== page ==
Memorandum 12-008 Amending City Sign Code
TO: MAYOR AND CITY COUNCIL MEMBERS
FROM: THOMAS F. KLINKNER
RE: SUBSTITUTE ORDINANCE AMENDING CITY SIGN CODE
CLIENT: CITY OF HOMER
FILE NO.: 506,742.521
DATE: JANUARY 4, 2012
Presented among ordinances for introduction at the January 9, 2012 Council meeting is an ordinance that makes numerous amendments to HCC 21.60, the City’s sign code. The Homer Advisory Planning Commission developed these amendments with the advice and assistance of the Planning Department and the City Attorney. Accompanying this memorandum is a substitute ordinance amending the sign code, which includes the following changes that I recommend to the ordinance recommended by the Commission.
1. Definition of window sign (Section 1, page 4, lines 146-149). This definition is revised to delete language that is redundant with the definition of “sign” in the same code section and to clarify that the definition does not apply to a sign that is visible only within a building.
2. Section 4, table and annotations. This table (page 6) and the annotations to this table are revised as follows:
• Freestanding/Other. The correct annotation reference letter is “i” rather than “j”.
• Freestanding/Incidental. The “c” annotation reference under “INS” is redundant and is deleted.
• Building/Marquee and Building/Suspended. The former “g” annotation (page 7, lines 196-200), which imposed a liability insurance requirement for certain marquee and suspended signs, has been deleted, so the “g” annotation reference for these two rows also should be deleted.
• “b” annotation (page 7, lines 188-189). The last part of this annotation conflicts with the definition of “residential sign” in HCC 21.60.040, and should be deleted.
• Former “j” annotation (page 7, lines 207-208). This annotation applied to “portable signs”, a category of sign that has been combined with temporary signs in the revised sign code, and should be deleted.
3. Section 7, page 9, lines 234-236. The deletion of the language stricken through was omitted inadvertently from the ordinance.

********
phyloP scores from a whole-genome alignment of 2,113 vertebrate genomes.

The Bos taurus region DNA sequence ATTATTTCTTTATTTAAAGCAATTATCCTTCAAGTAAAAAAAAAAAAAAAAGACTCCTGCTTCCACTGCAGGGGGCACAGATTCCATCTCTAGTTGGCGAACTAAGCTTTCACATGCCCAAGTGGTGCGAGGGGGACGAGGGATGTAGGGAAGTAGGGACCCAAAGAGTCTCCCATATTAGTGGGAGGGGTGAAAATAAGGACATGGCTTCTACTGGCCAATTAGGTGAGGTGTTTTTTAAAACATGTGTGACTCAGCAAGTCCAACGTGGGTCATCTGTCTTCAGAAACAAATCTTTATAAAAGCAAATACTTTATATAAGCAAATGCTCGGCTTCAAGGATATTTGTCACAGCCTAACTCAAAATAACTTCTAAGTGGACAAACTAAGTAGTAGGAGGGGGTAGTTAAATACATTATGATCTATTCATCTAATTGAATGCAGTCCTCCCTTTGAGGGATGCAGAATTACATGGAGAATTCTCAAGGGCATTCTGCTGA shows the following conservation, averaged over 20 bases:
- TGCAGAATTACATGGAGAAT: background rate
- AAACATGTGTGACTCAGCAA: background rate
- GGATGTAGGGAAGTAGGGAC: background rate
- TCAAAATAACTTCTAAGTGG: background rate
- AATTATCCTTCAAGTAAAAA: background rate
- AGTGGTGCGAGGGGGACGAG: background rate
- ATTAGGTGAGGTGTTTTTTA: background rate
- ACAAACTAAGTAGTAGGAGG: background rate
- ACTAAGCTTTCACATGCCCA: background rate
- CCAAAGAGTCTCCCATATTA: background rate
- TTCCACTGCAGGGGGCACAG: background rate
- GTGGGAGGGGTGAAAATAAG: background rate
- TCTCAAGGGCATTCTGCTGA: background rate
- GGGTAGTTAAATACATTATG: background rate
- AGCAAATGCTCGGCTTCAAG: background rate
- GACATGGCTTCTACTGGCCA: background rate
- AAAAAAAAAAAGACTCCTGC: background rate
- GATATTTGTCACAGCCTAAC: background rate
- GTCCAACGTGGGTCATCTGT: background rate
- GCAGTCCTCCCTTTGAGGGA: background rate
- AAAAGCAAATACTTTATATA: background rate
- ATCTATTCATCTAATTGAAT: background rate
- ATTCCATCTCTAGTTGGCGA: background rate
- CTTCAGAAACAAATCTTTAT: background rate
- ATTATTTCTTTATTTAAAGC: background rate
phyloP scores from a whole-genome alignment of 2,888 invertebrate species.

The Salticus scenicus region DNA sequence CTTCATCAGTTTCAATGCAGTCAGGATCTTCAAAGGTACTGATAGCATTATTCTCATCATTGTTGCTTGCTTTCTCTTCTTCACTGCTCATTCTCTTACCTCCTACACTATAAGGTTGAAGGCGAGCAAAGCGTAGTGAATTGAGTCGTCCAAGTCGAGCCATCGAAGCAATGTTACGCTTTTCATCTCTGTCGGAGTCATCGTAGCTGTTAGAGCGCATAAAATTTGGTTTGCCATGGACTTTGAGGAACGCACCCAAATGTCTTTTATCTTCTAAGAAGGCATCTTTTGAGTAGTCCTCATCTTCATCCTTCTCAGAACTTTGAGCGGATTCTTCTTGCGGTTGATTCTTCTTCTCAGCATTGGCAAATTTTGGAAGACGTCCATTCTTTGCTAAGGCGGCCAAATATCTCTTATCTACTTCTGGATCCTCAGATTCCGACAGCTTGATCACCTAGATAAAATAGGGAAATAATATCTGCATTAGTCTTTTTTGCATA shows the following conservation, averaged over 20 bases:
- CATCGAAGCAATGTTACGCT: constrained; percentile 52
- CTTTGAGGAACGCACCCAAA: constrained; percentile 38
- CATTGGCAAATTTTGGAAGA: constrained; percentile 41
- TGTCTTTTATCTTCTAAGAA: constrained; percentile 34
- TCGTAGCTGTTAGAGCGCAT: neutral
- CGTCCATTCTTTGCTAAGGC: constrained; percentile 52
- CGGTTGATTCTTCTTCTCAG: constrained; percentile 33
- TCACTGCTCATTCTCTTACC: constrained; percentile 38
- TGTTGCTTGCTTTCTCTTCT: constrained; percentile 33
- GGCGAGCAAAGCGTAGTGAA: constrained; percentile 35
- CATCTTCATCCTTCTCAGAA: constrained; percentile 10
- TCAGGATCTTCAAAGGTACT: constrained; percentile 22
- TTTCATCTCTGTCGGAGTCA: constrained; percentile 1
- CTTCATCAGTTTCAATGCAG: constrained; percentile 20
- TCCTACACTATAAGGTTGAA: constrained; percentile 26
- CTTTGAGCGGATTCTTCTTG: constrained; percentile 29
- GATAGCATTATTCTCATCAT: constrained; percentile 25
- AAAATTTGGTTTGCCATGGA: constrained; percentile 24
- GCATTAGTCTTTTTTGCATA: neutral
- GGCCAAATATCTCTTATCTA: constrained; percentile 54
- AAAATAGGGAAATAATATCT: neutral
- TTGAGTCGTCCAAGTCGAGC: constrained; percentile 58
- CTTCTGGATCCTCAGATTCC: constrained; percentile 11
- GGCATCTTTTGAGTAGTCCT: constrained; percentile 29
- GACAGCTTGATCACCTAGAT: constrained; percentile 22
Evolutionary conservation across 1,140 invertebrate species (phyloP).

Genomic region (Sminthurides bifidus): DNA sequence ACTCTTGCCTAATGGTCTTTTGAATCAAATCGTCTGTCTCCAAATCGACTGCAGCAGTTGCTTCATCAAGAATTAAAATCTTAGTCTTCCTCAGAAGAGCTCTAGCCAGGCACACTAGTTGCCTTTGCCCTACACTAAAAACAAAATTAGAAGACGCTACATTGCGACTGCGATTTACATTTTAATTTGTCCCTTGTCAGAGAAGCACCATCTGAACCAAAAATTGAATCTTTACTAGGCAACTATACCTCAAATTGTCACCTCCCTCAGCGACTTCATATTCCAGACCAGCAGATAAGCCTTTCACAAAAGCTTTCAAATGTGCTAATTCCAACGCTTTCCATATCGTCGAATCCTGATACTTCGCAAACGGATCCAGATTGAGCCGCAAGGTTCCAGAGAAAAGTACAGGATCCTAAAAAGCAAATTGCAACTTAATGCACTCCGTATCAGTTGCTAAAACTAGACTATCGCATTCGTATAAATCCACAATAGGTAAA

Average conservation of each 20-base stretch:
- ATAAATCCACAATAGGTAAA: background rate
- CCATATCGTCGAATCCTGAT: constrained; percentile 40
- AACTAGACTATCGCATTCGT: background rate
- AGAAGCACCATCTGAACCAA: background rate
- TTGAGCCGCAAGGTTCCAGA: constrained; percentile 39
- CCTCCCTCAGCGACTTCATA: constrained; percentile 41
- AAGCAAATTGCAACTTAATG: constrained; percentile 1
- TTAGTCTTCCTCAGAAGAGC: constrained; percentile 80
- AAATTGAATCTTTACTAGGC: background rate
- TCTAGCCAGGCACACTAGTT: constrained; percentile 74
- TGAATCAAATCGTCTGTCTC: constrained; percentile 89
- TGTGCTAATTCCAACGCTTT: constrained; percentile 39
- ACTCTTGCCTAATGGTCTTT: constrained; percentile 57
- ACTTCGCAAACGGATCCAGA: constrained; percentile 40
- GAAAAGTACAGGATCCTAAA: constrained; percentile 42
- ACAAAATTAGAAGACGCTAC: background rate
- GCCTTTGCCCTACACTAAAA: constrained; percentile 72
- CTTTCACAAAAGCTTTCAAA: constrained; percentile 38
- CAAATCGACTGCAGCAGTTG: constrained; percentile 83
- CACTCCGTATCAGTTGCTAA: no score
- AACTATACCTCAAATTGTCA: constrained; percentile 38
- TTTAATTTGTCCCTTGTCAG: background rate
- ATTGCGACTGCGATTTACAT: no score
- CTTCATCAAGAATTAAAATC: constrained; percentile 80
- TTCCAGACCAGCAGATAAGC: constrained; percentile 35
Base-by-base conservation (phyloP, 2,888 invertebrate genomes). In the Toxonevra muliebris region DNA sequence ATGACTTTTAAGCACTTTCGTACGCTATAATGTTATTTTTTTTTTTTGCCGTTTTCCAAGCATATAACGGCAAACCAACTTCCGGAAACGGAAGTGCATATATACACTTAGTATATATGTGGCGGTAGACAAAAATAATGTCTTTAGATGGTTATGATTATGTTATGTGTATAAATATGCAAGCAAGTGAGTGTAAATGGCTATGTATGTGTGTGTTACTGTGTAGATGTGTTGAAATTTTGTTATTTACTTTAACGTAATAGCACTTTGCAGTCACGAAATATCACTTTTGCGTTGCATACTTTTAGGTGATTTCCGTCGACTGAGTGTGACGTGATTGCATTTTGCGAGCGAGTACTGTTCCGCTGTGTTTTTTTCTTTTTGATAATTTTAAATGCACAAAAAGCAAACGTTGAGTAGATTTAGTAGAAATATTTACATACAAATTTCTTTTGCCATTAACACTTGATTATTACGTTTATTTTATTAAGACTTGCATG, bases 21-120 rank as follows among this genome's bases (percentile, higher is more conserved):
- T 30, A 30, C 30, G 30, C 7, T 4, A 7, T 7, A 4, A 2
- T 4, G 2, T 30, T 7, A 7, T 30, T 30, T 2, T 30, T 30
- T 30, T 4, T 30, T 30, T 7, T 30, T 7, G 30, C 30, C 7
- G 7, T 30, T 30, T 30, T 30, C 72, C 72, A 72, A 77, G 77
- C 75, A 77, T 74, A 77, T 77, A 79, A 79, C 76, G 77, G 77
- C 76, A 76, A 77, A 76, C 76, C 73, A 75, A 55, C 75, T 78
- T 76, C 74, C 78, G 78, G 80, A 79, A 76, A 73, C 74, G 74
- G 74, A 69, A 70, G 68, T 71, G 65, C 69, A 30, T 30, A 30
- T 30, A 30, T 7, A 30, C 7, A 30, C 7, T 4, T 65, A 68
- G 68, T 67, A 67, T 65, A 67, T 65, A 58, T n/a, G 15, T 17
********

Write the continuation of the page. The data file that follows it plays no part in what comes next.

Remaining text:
4. Section 10 (page 11, line 292). As part of my advice to the Commission on the development of this ordinance, I recommended that the Commission eliminate the separate regulation of “electoral signs” in HCC 21.60.095. HCC 21.60.040 defined “electoral sign" as “any sign used for the purpose of advertising or promoting a political party, or the election or defeat of a candidate, initiative, referendum or proposition at an election.” The Commission declined to follow this advice, instead proposing an amendment to HCC 21.60.095(d) in Section 10 of the ordinance that would reduce the permitted area of an electoral sign from 32 to 16 square feet.
In the substitute ordinance I have reinstated the repeal of HCC 21.60.095 and the deletion of the definition of “electoral sign” in HCC 21.60.040. As the definition of electoral sign in HCC 21.60.040 demonstrates, this regulation categorizes and regulates signs based on their content, i.e., the category of message that they communicate—promoting a political party, or the election or defeat of a candidate, initiative, referendum or proposition at an election. Courts subject regulations of speech based on the content of the message to extremely stringent scrutiny under the First Amendment to the U.S. Constitution, and rarely approve them.
An additional problem with the regulation of electoral signs in HCC 21.60.095 is that HCC 21.60.095(b) limits the time when an electoral sign may be displayed to within 60 days before an election. Several cases have held that a 60-day time period is too restrictive; the case law does not identify any longer period as being legally sufficient.
Moreover, other content-neutral provisions of the sign code confer the same public benefits that would arise from specifically regulating electoral signs. Most electoral signs are “temporary signs” as that term is defined in HCC 21.60.040. HCC 21.60.130(a)(3) requires that a temporary sign whose message pertains to a specific date, event, or time period shall not be displayed for more than seven days after that date or the conclusion of the event or time period. With very limited exceptions that would not apply to electoral signs, the amended sign code permits only permanent signs on public property, including public rights-of-way. Thus, under the substitute ordinance, electoral signs would be permitted only on private property as non-commercial temporary signs under HCC 21.60.130(c).
5. Section 20, page 14, line 449. The effective date of the ordinance should be March 1, 2012.
I will be available at the January 9, 2012 Council meeting to answer questions about the substitute ordinance and this memorandum.
cc: Jo Johnson